Published in International Journal of Pediatric Otorhinolaryngology 78 (10), 1735-41 (Oct 2014)
Authors: Tong Y et al
OBJECTIVES Peri-operative ketamine peritonsillar infiltration in children can reduce the incidence of postoperative nausea and vomiting (PONV), but its postoperative analgesic time is short. A previous meta-analysis in 2011 was inconclusive due to insufficient data. Consequently, we updated the meta-analysis to verify the role of ketamine peritonsillar infiltration for tonsillectomy in pediatric patients.
METHODS Ten randomized controlled trials with a total of 522 cases were included. Pain intensity was measured by standard modified CHEOPS score.
RESULTS The pain scores of ketamine group at 30min and 60min were significantly lower than placebo group after surgery [weighted mean difference (WMD) -1.20, 95% CI -2.20 to -0.19, P=0.02; WMD -1.71, 95% CI -2.12 to -0.22, P=0.02]. Analgesic requirement in ketamine group were less than placebo group [risk ratio (RR) 0.51, 95% CI 0.26-0.97; P=0.04]. Moreover, the incidence of PONV was lower in ketamine group. (RR 0.73, 95% CI 0.54-0.97; P=0.03). However, there were no differences between these two groups in operation time, anesthesia time, first analgesic time and pain score at 120min.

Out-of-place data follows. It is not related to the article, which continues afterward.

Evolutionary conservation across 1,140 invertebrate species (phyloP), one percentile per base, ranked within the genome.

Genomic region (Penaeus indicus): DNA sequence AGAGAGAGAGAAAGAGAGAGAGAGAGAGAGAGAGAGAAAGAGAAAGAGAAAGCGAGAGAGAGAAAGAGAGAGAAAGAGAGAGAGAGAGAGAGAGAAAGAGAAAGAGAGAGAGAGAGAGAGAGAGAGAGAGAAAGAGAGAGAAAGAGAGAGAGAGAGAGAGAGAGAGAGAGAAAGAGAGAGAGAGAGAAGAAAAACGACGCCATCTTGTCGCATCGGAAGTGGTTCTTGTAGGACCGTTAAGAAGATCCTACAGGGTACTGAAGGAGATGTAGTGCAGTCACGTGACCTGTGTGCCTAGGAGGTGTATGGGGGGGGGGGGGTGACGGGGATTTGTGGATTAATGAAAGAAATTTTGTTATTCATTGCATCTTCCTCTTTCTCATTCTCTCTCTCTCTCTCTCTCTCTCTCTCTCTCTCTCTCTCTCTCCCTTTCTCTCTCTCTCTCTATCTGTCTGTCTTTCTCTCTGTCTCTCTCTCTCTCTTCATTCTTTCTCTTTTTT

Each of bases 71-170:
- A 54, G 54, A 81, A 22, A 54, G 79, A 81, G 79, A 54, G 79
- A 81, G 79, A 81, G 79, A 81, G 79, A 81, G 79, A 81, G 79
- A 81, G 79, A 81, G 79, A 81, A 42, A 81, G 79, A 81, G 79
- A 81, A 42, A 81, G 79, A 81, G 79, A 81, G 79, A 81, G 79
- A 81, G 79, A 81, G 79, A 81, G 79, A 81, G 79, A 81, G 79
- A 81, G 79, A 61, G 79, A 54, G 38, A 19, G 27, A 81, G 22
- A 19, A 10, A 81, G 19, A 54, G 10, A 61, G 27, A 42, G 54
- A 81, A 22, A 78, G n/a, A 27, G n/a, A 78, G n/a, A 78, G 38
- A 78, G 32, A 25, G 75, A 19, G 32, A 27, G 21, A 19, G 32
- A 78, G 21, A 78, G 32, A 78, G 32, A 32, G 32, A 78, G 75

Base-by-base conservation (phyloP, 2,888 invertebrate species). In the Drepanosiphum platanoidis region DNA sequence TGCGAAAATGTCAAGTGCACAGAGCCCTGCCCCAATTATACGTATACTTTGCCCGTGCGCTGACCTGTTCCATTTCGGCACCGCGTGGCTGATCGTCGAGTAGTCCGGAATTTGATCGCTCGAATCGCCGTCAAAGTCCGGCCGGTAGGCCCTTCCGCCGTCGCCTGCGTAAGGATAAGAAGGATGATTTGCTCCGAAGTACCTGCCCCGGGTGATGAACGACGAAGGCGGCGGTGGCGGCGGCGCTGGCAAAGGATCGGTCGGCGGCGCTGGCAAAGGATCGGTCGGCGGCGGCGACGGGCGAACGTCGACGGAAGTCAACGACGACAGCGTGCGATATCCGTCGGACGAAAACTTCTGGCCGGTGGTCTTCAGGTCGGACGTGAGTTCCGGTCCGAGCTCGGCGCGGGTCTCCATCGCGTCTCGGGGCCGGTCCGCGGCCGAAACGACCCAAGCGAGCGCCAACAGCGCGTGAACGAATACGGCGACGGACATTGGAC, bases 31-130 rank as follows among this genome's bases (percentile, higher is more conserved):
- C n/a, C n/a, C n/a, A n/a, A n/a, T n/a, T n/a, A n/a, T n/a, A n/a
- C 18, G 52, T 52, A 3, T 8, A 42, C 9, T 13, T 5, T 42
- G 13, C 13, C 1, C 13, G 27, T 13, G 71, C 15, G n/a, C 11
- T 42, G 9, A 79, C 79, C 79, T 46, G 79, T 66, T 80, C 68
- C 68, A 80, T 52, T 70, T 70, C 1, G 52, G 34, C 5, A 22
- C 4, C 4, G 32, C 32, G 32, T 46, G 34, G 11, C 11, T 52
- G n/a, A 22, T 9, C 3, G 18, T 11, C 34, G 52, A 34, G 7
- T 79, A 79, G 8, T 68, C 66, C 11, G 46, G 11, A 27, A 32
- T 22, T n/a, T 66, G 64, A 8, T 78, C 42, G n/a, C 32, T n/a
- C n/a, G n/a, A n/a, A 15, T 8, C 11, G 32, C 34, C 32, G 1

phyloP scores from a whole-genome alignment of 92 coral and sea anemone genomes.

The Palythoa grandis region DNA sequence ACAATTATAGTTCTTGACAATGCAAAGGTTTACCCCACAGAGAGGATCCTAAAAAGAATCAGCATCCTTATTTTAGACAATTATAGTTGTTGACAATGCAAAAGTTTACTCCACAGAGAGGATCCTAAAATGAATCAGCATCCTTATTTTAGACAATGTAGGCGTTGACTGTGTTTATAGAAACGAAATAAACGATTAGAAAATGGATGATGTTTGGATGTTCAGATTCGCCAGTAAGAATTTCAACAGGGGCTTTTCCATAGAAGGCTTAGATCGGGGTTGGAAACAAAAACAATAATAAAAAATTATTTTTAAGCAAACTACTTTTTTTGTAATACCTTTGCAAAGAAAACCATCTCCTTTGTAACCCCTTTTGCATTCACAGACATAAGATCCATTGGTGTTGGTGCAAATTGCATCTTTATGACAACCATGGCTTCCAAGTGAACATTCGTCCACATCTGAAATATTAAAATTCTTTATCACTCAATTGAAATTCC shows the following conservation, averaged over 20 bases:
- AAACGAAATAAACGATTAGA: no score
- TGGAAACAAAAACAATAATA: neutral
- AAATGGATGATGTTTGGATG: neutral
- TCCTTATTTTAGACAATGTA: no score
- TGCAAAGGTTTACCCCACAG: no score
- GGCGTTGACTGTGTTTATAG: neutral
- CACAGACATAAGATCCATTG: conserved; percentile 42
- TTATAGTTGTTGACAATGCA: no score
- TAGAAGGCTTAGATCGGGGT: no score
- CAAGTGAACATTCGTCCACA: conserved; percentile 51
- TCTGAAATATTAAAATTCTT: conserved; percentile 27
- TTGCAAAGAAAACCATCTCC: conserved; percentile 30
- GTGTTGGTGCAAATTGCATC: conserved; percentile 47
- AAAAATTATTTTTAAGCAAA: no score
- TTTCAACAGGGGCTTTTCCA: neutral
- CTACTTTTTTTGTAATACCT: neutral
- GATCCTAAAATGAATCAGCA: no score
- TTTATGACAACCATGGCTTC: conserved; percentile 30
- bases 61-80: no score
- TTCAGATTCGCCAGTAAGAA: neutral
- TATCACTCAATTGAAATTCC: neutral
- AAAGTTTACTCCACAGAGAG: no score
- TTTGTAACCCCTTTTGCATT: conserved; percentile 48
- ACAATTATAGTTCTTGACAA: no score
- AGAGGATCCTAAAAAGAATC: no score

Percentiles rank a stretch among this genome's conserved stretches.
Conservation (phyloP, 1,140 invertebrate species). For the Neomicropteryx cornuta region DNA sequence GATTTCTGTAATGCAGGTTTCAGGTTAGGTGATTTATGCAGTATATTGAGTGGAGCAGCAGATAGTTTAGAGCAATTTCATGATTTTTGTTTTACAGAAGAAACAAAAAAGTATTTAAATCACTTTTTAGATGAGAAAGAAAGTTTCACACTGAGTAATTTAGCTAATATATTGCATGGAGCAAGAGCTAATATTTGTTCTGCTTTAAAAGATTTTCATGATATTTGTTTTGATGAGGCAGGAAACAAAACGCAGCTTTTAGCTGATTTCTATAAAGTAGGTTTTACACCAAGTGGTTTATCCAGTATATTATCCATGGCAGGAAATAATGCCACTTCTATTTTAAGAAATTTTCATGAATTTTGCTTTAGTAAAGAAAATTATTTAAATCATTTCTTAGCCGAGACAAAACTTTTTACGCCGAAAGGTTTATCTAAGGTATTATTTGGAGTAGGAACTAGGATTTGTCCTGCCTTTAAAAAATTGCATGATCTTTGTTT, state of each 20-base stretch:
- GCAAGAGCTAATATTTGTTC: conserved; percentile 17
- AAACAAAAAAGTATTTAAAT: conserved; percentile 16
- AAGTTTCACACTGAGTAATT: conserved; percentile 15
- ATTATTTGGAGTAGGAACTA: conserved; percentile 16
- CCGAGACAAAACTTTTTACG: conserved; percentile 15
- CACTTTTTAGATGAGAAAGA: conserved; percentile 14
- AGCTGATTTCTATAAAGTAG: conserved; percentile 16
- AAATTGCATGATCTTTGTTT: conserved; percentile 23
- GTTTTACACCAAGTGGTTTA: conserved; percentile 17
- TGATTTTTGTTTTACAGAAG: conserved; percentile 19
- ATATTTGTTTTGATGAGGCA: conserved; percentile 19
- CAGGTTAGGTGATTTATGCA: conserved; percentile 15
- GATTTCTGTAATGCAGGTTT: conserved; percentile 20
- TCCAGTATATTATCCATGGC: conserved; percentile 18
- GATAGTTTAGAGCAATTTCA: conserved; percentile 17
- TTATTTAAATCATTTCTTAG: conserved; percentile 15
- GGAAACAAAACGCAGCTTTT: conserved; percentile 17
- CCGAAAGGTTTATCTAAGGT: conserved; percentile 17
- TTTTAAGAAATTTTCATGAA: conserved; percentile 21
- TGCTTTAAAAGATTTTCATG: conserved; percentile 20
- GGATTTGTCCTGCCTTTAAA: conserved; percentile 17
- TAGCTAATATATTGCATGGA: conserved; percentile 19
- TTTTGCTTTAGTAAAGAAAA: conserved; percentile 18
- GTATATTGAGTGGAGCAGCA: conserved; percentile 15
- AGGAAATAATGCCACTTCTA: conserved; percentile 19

CONCLUSIONS Compared to placebo, ketamine peritonsillar infiltration can relieve postoperative pain within one hour but not at 120min and reduces analgesic requirement and incidence of PONV. Moreover, there was no difference in the first analgesic time.
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